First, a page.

South Korean parties welcome agreement on Trump-Kim talks

 South Korea's political parties on Friday welcomed U.S. President Donald Trump's agreement to meet North Korean leader Kim Jong-un within two months, hoping their talks will help address the decades-old nuclear standoff with the communist state.

This photo, taken on March 9, 2018, shows Kim Hyun, the spokeswoman of the ruling Democratic Party, speaking during a press conference at the National Assembly in Seoul. (Yonhap)

This photo, taken on March 9, 2018, shows Kim Hyun, the spokeswoman of the ruling Democratic Party, speaking during a press conference at the National Assembly in Seoul. (Yonhap)

Trump has agreed to meet Kim by May to "achieve permanent denuclearization," Chung Eui-yong, South Korean President Moon Jae-in's chief security advisor, told reporters in Washington after briefing Trump on the results of his two-day visit to Pyongyang earlier this week.

Chief among the results was Pyongyang's agreement to hold what will be the third inter-Korean summit in the border village of Panmunjom in late April and stop nuclear and missile tests while dialogue is under way.

"We greatly welcome the fact that after meeting U.S. President Trump, President Moon's special envoy created an opportunity for the establishment of peace on the Korean Peninsula through dialogue between the leaders of North Korean and the United States," Kim Hyun, the spokeswoman for the ruling Democratic Party, told reporters.

"The results of (the special envoy's) visit to the U.S. is a reflection of the aspirations of Presidents Moon and Trump for the denuclearization of the Korean Peninsula and peace, and this was possible because citizens have trusted the Moon government and supported it," she added.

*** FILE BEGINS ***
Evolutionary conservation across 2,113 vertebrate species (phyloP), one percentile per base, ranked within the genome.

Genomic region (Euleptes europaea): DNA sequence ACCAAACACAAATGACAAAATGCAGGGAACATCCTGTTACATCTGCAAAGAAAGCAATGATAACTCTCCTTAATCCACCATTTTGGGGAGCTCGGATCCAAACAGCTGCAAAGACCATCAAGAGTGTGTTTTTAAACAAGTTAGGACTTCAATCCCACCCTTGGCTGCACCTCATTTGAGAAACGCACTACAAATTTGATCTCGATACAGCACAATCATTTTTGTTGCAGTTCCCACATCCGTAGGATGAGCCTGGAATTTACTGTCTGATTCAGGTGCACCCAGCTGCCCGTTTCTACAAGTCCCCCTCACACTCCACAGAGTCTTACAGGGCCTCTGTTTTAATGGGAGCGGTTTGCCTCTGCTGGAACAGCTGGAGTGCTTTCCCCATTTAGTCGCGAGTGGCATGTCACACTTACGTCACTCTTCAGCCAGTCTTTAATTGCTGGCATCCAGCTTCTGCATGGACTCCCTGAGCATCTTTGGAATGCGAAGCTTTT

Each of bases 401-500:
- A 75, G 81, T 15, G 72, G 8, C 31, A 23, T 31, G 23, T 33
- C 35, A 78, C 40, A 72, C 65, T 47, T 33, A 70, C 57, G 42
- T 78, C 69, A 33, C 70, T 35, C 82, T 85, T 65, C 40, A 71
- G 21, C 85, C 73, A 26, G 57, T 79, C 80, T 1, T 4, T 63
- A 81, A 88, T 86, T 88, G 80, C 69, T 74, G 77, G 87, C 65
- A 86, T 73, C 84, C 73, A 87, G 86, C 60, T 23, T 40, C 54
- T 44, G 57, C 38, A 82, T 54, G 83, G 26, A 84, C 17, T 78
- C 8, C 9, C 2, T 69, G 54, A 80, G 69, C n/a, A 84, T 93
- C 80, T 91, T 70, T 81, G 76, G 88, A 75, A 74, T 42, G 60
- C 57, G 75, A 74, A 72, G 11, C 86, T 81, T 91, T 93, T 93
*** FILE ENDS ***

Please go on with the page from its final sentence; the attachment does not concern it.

The minor opposition Party for Democracy and Peace also voiced hopes that the emerging mood for dialogue between Washington and Pyongyang will help establish a lasting peace on the divided peninsula.

"It seems that the two sides have come close to the entrance of their dialogue that many have viewed as difficult," Cho Bae-sook, the party's leader said. "We hope that this mood will grow to help achieve denuclearization of the peninsula and build peace."

   The minor Bareunmirae Party also painted a positive outlook on the denuclearization efforts, saying the envisioned talks between Trump and Kim will be the "fastest, most practical and effective way" to address the nuclear standoff.

"Though there are concerns that the envisioned talks could be an extension of the North's deceptive gambit, we call for the U.S. to take a more active attitude (to engage with Pyongyang)," Park Joo-sun, a co-chairman of the party, said during a party meeting.

"There may be many preconditions for the talks between President Trump and Chairman Kim, but we are convinced that this would serve as an opportunity to realize peace and denuclearization of the Korean Peninsula and build world peace," he added.

The main opposition Liberty Korea Party, however, offered a guarded reaction, saying any talks with Pyongyang should be aimed at pressuring it to renounce its nuclear ambitions.

 By the Yonhap.

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